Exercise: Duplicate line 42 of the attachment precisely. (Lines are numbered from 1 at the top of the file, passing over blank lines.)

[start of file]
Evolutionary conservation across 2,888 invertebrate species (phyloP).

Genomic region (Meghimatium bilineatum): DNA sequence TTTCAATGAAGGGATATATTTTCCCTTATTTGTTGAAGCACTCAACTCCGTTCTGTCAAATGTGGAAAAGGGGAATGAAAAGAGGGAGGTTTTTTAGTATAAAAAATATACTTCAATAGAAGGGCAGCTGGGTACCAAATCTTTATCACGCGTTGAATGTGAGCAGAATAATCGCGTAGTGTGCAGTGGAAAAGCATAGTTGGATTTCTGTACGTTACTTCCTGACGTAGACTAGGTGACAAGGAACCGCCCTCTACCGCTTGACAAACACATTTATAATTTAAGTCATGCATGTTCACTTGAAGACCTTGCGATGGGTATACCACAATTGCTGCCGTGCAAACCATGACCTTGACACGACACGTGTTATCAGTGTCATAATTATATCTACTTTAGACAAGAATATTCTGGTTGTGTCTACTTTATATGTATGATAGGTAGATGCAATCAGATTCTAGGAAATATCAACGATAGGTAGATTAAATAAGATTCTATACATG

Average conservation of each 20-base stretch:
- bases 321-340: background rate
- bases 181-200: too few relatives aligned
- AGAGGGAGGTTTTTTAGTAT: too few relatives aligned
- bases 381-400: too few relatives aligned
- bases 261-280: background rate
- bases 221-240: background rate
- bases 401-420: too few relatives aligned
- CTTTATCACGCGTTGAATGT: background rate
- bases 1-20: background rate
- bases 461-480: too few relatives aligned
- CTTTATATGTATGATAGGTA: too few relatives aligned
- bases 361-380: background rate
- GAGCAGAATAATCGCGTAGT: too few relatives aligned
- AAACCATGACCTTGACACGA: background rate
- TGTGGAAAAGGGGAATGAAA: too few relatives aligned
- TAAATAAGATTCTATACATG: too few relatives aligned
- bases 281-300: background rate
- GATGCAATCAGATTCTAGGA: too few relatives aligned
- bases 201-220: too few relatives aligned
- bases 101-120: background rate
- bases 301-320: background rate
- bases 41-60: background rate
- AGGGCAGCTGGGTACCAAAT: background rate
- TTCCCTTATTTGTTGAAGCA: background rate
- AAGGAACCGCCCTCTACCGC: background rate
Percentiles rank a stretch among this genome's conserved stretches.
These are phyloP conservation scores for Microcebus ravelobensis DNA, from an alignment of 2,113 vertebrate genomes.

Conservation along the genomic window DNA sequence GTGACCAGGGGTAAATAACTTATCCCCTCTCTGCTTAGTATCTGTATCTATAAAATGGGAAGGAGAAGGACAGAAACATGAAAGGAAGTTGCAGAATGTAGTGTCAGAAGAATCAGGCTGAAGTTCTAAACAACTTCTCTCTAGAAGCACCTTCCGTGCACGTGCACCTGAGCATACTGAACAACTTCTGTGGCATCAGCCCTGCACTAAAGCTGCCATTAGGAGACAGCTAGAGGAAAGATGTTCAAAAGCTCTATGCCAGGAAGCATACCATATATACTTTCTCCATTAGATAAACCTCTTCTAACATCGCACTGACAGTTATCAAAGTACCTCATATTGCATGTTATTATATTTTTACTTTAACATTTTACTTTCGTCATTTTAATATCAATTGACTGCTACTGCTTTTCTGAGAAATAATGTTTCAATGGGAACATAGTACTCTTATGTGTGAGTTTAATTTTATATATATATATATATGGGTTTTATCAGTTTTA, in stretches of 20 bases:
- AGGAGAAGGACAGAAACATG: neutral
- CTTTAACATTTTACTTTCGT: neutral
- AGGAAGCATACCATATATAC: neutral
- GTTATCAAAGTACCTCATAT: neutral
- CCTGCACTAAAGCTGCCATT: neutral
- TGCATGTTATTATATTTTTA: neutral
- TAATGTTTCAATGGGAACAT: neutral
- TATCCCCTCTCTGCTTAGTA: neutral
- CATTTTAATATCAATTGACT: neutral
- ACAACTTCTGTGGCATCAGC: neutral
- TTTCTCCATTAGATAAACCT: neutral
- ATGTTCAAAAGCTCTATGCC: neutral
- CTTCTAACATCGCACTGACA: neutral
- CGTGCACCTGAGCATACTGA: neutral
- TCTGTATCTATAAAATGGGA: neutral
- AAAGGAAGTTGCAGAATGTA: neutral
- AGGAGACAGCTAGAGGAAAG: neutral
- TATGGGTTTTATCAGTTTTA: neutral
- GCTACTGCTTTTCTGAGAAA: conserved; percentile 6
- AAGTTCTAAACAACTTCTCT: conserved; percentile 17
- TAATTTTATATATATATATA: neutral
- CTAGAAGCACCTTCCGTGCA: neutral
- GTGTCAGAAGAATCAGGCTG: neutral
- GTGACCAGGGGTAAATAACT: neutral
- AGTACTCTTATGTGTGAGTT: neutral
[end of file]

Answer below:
- TTTCTCCATTAGATAAACCT: neutral